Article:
Monday, February 21, 2011

The unreliable magic of compound interest

Felix Salmon has been doing remarkably good work recently but this column stood out as particularly relevant:

My point is that the range of remotely sensible investment strategies for a working person is actually pretty narrow. You can’t just wave a magic asset-allocation wand and change your annualized return over a period of 35 years by 300 basis points. Frankly, you’d be doing well if you could improve it by 30 basis points. The market will return whatever the market will return and you will do a little bit worse than that, most likely.

So the way to have a comfortable retirement is not to think that by making a clever choice when it comes to stock-picking or investment strategy that you can somehow make up for the money you’re spending rather than saving. Instead, it’s to diligently save as much as you can, from as early an age as possible and simply invest it in a non-idiotic manner. The more you save, especially in your 20s and 30s, the more you’ll end up with in retirement.

Wall Street would love us to believe that the magic of compound interest gives us a free lunch; that a small amount of savings, if compounded at a high enough rate, can set us up for life. That might be true mathematically, but saving doesn’t work that way in the real world. Interest rates are low, now, and wages are growing sluggishly.

The three big drivers of big retirement accounts — sharply rising salaries, sharply rising house prices and a sharply rising stock market — are all looking very uncertain these days. So let’s not perpetuate this pipe dream that if only we can get an 8% return on our funds, everything will be fine. Because chances are we won’t. Absent that 8% return, the only way of getting to where we want to be is to simply spend less and save more.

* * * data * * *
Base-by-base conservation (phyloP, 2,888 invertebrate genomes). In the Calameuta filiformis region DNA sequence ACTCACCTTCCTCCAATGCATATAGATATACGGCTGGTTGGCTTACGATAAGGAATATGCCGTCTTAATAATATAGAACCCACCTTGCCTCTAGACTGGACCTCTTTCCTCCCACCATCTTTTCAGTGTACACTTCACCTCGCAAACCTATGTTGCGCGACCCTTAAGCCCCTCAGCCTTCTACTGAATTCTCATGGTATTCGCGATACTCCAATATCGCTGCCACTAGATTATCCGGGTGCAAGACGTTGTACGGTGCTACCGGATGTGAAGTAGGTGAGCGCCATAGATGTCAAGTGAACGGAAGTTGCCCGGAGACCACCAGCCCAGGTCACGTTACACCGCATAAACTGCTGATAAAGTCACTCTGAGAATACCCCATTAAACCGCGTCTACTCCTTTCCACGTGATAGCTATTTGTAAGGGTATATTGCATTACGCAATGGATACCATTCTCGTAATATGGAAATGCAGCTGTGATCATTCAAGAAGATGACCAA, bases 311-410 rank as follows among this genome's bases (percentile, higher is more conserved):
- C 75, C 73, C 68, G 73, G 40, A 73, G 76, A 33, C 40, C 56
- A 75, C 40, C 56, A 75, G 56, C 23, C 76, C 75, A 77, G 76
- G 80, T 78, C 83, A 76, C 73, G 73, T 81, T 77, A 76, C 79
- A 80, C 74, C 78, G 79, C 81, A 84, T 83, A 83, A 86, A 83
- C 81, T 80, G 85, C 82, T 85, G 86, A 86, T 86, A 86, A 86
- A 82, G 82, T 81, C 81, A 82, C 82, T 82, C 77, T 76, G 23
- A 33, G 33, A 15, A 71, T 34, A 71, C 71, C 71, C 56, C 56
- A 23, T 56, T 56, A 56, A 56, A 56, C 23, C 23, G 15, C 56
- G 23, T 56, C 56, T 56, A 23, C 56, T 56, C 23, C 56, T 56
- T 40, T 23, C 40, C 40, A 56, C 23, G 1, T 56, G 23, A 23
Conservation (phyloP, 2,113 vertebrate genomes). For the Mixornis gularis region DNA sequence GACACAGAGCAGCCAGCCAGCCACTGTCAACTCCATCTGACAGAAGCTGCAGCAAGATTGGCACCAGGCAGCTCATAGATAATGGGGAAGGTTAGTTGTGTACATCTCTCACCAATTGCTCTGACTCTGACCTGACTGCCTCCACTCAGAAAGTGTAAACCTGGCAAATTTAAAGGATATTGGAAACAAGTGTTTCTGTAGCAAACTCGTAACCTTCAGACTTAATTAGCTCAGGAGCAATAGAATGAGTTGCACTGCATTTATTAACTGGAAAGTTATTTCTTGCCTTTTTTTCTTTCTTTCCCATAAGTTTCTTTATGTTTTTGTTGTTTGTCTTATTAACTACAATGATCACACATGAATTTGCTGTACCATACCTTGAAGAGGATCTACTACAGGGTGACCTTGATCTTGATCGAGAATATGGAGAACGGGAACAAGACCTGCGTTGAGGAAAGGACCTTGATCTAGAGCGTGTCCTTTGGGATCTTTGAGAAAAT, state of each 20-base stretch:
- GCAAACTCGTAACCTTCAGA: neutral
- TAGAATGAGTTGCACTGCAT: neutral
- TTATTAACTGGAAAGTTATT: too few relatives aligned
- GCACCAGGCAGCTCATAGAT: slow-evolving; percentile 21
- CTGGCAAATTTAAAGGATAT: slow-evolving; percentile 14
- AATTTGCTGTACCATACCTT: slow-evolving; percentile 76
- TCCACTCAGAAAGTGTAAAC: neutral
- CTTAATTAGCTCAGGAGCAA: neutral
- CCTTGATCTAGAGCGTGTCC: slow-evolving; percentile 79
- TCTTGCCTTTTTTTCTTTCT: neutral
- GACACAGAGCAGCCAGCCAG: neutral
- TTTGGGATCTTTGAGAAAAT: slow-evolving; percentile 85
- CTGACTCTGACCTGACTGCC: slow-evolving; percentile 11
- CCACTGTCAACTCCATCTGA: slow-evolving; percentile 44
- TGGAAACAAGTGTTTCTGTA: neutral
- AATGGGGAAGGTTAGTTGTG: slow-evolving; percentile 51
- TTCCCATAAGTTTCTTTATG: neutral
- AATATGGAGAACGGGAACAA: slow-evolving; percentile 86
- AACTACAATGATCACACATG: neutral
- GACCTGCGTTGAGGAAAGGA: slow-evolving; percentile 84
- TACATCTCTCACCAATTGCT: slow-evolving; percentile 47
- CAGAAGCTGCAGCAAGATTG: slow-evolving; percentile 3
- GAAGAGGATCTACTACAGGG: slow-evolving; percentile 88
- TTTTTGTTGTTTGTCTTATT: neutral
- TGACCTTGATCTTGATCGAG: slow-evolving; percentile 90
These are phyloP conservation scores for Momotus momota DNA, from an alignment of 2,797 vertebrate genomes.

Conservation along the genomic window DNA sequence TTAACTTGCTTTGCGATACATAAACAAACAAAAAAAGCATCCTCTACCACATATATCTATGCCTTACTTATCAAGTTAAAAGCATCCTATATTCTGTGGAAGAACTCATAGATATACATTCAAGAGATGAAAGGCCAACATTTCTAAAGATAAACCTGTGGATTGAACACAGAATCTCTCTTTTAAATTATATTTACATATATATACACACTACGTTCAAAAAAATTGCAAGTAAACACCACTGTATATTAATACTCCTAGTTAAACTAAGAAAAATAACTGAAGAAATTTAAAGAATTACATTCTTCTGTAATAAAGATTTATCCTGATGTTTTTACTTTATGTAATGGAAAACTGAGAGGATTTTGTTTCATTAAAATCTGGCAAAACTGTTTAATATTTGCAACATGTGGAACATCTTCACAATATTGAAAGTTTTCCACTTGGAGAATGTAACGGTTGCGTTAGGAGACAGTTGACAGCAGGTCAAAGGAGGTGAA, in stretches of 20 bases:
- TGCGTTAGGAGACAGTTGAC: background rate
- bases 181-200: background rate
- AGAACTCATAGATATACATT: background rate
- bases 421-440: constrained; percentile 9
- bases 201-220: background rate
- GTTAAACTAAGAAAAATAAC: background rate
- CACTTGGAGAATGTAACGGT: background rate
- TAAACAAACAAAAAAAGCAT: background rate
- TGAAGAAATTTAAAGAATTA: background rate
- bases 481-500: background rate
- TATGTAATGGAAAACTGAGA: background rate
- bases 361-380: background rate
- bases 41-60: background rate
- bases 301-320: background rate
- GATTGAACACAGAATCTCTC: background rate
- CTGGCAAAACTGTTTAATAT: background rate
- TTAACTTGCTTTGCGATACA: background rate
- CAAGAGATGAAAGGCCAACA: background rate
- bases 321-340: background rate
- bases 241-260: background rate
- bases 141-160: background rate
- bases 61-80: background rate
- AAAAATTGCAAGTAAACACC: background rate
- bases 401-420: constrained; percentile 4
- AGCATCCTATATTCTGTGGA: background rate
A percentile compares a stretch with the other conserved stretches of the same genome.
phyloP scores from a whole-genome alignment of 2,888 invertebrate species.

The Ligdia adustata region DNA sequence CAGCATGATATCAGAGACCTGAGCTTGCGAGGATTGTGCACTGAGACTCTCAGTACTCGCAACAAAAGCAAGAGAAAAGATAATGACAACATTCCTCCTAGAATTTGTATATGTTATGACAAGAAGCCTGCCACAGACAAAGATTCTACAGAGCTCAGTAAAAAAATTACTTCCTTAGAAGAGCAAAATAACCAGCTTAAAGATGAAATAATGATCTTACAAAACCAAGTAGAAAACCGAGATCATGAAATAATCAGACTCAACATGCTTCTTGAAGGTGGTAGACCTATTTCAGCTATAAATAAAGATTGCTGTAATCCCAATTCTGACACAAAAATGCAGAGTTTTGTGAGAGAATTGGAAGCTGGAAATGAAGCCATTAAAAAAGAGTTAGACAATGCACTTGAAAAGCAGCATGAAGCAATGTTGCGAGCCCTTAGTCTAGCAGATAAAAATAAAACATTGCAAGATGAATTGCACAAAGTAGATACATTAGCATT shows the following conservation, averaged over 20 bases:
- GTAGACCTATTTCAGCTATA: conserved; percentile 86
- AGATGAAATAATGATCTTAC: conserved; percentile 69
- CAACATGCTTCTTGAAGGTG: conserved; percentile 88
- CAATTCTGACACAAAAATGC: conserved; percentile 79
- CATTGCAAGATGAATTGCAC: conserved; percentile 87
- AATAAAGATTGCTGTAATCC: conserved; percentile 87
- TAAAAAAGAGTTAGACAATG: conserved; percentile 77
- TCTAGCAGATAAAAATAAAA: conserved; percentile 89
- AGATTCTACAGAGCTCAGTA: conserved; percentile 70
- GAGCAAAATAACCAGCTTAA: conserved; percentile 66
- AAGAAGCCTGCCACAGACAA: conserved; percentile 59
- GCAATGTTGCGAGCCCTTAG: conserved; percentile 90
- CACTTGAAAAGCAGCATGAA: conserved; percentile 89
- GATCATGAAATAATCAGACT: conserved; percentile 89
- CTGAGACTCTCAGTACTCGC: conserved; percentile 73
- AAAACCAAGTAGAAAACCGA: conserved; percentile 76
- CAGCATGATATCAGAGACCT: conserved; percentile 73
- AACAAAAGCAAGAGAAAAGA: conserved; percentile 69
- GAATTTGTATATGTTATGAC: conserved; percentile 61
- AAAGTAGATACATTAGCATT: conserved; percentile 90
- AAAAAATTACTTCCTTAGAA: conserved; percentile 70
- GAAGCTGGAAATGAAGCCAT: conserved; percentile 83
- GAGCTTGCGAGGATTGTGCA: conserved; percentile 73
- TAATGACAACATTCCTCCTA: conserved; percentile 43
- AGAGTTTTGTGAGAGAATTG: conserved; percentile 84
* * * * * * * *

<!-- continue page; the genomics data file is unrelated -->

There are two factors here: how much you save and how effectively you manage that savings. An entire industry has grown up around the second, usually based on appallingly optimistic estimates, often bordering on the fraudulent.

These financial gurus have done their best to popularize the idea that a good investment strategy was more important than how much money you put away and they've tried their hardest to avoid the unpalatable truth that there is only one aspect of our financial futures we have any real control over. Most of us can't really choose how much we'll make and we certainly can't control the performance of the market but we can decide how much of our disposable income to spend.

Spend less, save more, and ignore everything you hear on CNBC.

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